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Norfolk Southern Tests Debt Market, Actuarial Tables with 100-Year Bond Offering

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THE LONG VIEW
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Okay, I'll say it: Norfolk Southern railroad will probably not exist in 100 years. But before we get into the nuts and bolts of that bold statement, let's look a bit closer at the details of this 100-year bond offering by Norfolk Southern.

Yesterday we learned the railroad company planned to boost to $250 million its sale of 100-year bonds scheduled to mature in 2110, a number I, for one, will never, ever have the opportunity to use in the year it designates. Now, this isn't the first time we've seen 100-year debt issued. In fact, Norfolk Southern issued $300 million 100-year bonds in March 2005.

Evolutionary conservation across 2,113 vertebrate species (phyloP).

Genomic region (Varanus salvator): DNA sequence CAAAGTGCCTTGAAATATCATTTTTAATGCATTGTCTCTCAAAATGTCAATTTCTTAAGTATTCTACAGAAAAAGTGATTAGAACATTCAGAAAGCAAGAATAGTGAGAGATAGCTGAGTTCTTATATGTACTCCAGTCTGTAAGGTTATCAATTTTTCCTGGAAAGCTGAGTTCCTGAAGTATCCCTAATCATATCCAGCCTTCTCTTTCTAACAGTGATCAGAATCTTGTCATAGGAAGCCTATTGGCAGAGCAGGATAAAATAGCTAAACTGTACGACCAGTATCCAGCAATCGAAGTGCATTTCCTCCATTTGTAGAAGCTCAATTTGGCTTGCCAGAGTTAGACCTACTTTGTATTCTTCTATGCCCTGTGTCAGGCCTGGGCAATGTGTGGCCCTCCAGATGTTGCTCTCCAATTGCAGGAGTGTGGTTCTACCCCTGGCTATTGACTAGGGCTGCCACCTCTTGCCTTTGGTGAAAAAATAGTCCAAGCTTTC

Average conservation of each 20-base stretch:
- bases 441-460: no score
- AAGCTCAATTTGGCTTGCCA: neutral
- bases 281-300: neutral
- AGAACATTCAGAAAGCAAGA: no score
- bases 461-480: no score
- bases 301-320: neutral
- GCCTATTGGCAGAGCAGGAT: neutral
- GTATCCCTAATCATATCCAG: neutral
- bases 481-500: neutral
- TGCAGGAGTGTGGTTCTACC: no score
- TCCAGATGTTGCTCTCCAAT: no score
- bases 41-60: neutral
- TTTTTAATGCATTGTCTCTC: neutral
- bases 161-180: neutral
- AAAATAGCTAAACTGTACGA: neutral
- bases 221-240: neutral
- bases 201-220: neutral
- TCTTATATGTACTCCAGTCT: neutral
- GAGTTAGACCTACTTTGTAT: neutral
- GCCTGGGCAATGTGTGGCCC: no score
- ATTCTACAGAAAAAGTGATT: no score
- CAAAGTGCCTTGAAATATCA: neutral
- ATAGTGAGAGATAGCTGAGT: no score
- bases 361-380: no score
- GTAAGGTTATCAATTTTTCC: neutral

The issuance makes perfect sense for Norfolk Southern. Long-term yields are at historic lows. But for investors? Not so much. After all, it's not just the case that anything can happen over 100 years, it's more the case that everything will happen over the course of 100 years. Literally.

But let's go back to the rather bold statement that Norfolk Southern won't even be around 100 years from now. Could that be true? From a purely probabilistic stance, almost certainly. In 2009, Tokyo Shoko Research scoured their database of nearly 2 million companies worldwide and found that only about 21,000 or so had been around for 100 years. Of those, almost 90 percent employed fewer than 300 people. Norfolk Southern, which has been around since 1982, employs more than 28,000 people. Also, did I mention it's a railroad? I'm pretty sure railroads don't exist in the future, according to the hit animated television series The Jetsons. I should also add that there will be absolutely no repercussions to me personally should this prediction be totally wrong.


POSITION:  No positions in stocks mentioned.

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